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the vessel employed; for it may be hoped that the medical gentleman belonging to the fleet would arrange a plan by which they could attend the Hospital by turns, and so have indeed more leisure than when attending each his own ship. The expenditure of medicines would not be more in one case than the other: and those ships which were unsupplied with a surgeon, could not object to pay a sum of money, as they now do, for the visits of the Surgeons of other ships.

The Chapel would of course be an entirely new source of expense, as no means have heretofore been used by the English or Americans, for the moral and religious instruction of their seamen in China. Some of the continental nations, who formerly frequented China, had schoolmasters and chaplains on board.

Whether Chinese chop-boats could be fitted up to answer the purposes intended, and other details of the subject, could be ascertained by a Committee of Gentlemen, well affected to the general objects.

The Honourable Company's Chapel in Canton is not of use to the sailors, for they are not allowed to visit Canton, excepting as boat's crews;* and the few that happen to be in Canton on Sundays, never attend the Chapel; probably under an idea that it is not intended for them but for gentlemen. If they were disposed to go, it could not contain many.t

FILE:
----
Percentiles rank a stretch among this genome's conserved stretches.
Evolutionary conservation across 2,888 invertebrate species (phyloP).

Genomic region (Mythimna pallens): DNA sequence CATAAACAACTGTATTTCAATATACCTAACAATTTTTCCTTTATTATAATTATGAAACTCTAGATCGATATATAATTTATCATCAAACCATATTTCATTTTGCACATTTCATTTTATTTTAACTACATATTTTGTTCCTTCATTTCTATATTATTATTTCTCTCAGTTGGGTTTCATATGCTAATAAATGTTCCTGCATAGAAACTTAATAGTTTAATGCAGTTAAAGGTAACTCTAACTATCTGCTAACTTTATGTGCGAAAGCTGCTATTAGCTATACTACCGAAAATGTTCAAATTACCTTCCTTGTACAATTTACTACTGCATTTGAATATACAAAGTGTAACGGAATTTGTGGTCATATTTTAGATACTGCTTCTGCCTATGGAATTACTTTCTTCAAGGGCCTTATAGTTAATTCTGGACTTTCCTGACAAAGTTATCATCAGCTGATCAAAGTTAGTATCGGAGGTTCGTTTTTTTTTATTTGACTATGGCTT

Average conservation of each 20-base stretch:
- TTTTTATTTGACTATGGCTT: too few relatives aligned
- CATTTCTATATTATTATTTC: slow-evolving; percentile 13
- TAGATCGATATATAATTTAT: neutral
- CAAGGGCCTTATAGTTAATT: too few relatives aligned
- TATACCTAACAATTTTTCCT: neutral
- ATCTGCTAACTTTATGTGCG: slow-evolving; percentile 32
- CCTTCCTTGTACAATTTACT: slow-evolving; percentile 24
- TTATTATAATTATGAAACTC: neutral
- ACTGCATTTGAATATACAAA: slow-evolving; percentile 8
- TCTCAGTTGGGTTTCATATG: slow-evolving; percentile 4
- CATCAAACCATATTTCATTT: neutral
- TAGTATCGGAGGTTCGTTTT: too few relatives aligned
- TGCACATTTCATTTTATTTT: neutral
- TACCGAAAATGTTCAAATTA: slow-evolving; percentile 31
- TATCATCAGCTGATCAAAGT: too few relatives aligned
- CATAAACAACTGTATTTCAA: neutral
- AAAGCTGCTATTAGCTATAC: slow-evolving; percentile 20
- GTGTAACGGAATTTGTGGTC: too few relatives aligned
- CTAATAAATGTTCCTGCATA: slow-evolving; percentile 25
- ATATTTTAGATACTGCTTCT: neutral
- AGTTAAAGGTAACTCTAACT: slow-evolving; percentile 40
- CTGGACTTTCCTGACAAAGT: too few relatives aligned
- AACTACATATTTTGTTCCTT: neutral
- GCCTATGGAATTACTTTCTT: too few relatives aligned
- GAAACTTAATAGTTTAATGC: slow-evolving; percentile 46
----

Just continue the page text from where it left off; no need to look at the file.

P.S. December 1st.-On the 2d of November, the room fitted up as a Chapel at Canton was burnt down.

* The sailors, in former times, had perfect liberty to go to Canton in large numbers; but they so frequently disgraced themselves and their country, by drunkenness, and became so often involved in serious affrays and homicides, it was found necessary to confine them much to the ships.

On Sunday, the 10th of November, 1822, a Bethel flag, prepared by Mr. Oliphant, a pious American Gentleman of the Presbyterian Church at New York, was hoisted at Whampoa, at the mast-head of the ship Pacific, of Philadelphia, belonging to Mr. Ralston, a veteran foreign Director of the London Missionary Society; and a sermon was preached on deck to an attentive congregation, from a passage in the Prophet Ezekiel, "They caused my name to be blasphemed among the heathen," &c.